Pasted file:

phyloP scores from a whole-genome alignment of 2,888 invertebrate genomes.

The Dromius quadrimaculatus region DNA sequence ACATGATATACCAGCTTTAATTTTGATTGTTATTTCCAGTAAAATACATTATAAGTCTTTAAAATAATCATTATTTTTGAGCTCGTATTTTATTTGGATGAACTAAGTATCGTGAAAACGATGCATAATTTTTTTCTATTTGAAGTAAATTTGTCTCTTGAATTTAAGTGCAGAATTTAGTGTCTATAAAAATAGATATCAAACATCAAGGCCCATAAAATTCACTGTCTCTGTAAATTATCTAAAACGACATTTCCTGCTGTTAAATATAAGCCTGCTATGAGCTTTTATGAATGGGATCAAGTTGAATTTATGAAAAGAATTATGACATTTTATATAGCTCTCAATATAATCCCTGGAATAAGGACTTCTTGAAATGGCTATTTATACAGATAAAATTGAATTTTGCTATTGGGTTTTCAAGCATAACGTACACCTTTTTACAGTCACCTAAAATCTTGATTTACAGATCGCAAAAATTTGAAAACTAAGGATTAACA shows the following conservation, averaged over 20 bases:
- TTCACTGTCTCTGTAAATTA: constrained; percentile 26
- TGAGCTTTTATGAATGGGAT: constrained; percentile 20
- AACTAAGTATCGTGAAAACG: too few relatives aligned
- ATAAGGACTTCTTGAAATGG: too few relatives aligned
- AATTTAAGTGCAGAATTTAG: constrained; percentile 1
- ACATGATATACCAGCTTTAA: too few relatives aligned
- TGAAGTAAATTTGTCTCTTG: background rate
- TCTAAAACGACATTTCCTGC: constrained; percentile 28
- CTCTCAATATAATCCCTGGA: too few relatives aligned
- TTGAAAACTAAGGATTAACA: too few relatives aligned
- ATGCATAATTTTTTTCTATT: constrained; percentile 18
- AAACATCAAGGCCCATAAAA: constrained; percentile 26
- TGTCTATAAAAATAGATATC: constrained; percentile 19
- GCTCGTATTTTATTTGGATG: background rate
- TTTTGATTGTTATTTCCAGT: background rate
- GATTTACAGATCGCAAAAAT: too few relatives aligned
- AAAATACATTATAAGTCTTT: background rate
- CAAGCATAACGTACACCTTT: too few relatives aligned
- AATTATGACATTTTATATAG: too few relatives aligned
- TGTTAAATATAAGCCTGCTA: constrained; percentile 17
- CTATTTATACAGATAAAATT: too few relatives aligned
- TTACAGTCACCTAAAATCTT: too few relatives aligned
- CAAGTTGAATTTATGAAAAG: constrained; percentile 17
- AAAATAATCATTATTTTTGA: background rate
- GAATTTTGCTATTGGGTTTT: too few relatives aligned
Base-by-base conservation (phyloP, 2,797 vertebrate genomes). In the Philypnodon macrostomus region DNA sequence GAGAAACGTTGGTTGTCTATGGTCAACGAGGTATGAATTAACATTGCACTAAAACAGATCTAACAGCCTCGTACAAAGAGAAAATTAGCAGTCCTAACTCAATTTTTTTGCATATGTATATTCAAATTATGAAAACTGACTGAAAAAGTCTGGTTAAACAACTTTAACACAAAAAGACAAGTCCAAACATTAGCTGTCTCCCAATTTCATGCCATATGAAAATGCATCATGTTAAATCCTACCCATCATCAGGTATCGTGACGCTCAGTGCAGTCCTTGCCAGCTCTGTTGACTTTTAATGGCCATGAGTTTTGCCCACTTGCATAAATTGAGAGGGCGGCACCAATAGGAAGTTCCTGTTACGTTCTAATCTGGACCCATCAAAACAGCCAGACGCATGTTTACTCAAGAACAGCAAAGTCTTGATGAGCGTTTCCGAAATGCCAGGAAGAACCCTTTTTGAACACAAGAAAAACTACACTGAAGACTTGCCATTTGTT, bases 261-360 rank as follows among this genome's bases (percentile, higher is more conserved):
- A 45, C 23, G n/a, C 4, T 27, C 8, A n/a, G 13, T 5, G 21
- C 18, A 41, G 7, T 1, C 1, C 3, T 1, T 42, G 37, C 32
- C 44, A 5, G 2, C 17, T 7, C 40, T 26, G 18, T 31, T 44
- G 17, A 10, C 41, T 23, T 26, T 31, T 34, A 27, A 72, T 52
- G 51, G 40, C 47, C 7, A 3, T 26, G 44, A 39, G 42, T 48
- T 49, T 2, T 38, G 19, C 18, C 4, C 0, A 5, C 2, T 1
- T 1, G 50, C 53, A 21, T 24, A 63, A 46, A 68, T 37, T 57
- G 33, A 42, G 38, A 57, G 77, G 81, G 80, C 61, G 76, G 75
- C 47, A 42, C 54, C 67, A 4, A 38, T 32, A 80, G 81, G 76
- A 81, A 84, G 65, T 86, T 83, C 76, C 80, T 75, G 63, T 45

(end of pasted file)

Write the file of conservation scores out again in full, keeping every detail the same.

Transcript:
phyloP scores from a whole-genome alignment of 2,888 invertebrate genomes.

The Dromius quadrimaculatus region DNA sequence ACATGATATACCAGCTTTAATTTTGATTGTTATTTCCAGTAAAATACATTATAAGTCTTTAAAATAATCATTATTTTTGAGCTCGTATTTTATTTGGATGAACTAAGTATCGTGAAAACGATGCATAATTTTTTTCTATTTGAAGTAAATTTGTCTCTTGAATTTAAGTGCAGAATTTAGTGTCTATAAAAATAGATATCAAACATCAAGGCCCATAAAATTCACTGTCTCTGTAAATTATCTAAAACGACATTTCCTGCTGTTAAATATAAGCCTGCTATGAGCTTTTATGAATGGGATCAAGTTGAATTTATGAAAAGAATTATGACATTTTATATAGCTCTCAATATAATCCCTGGAATAAGGACTTCTTGAAATGGCTATTTATACAGATAAAATTGAATTTTGCTATTGGGTTTTCAAGCATAACGTACACCTTTTTACAGTCACCTAAAATCTTGATTTACAGATCGCAAAAATTTGAAAACTAAGGATTAACA shows the following conservation, averaged over 20 bases:
- TTCACTGTCTCTGTAAATTA: constrained; percentile 26
- TGAGCTTTTATGAATGGGAT: constrained; percentile 20
- AACTAAGTATCGTGAAAACG: too few relatives aligned
- ATAAGGACTTCTTGAAATGG: too few relatives aligned
- AATTTAAGTGCAGAATTTAG: constrained; percentile 1
- ACATGATATACCAGCTTTAA: too few relatives aligned
- TGAAGTAAATTTGTCTCTTG: background rate
- TCTAAAACGACATTTCCTGC: constrained; percentile 28
- CTCTCAATATAATCCCTGGA: too few relatives aligned
- TTGAAAACTAAGGATTAACA: too few relatives aligned
- ATGCATAATTTTTTTCTATT: constrained; percentile 18
- AAACATCAAGGCCCATAAAA: constrained; percentile 26
- TGTCTATAAAAATAGATATC: constrained; percentile 19
- GCTCGTATTTTATTTGGATG: background rate
- TTTTGATTGTTATTTCCAGT: background rate
- GATTTACAGATCGCAAAAAT: too few relatives aligned
- AAAATACATTATAAGTCTTT: background rate
- CAAGCATAACGTACACCTTT: too few relatives aligned
- AATTATGACATTTTATATAG: too few relatives aligned
- TGTTAAATATAAGCCTGCTA: constrained; percentile 17
- CTATTTATACAGATAAAATT: too few relatives aligned
- TTACAGTCACCTAAAATCTT: too few relatives aligned
- CAAGTTGAATTTATGAAAAG: constrained; percentile 17
- AAAATAATCATTATTTTTGA: background rate
- GAATTTTGCTATTGGGTTTT: too few relatives aligned
Base-by-base conservation (phyloP, 2,797 vertebrate genomes). In the Philypnodon macrostomus region DNA sequence GAGAAACGTTGGTTGTCTATGGTCAACGAGGTATGAATTAACATTGCACTAAAACAGATCTAACAGCCTCGTACAAAGAGAAAATTAGCAGTCCTAACTCAATTTTTTTGCATATGTATATTCAAATTATGAAAACTGACTGAAAAAGTCTGGTTAAACAACTTTAACACAAAAAGACAAGTCCAAACATTAGCTGTCTCCCAATTTCATGCCATATGAAAATGCATCATGTTAAATCCTACCCATCATCAGGTATCGTGACGCTCAGTGCAGTCCTTGCCAGCTCTGTTGACTTTTAATGGCCATGAGTTTTGCCCACTTGCATAAATTGAGAGGGCGGCACCAATAGGAAGTTCCTGTTACGTTCTAATCTGGACCCATCAAAACAGCCAGACGCATGTTTACTCAAGAACAGCAAAGTCTTGATGAGCGTTTCCGAAATGCCAGGAAGAACCCTTTTTGAACACAAGAAAAACTACACTGAAGACTTGCCATTTGTT, bases 261-360 rank as follows among this genome's bases (percentile, higher is more conserved):
- A 45, C 23, G n/a, C 4, T 27, C 8, A n/a, G 13, T 5, G 21
- C 18, A 41, G 7, T 1, C 1, C 3, T 1, T 42, G 37, C 32
- C 44, A 5, G 2, C 17, T 7, C 40, T 26, G 18, T 31, T 44
- G 17, A 10, C 41, T 23, T 26, T 31, T 34, A 27, A 72, T 52
- G 51, G 40, C 47, C 7, A 3, T 26, G 44, A 39, G 42, T 48
- T 49, T 2, T 38, G 19, C 18, C 4, C 0, A 5, C 2, T 1
- T 1, G 50, C 53, A 21, T 24, A 63, A 46, A 68, T 37, T 57
- G 33, A 42, G 38, A 57, G 77, G 81, G 80, C 61, G 76, G 75
- C 47, A 42, C 54, C 67, A 4, A 38, T 32, A 80, G 81, G 76
- A 81, A 84, G 65, T 86, T 83, C 76, C 80, T 75, G 63, T 45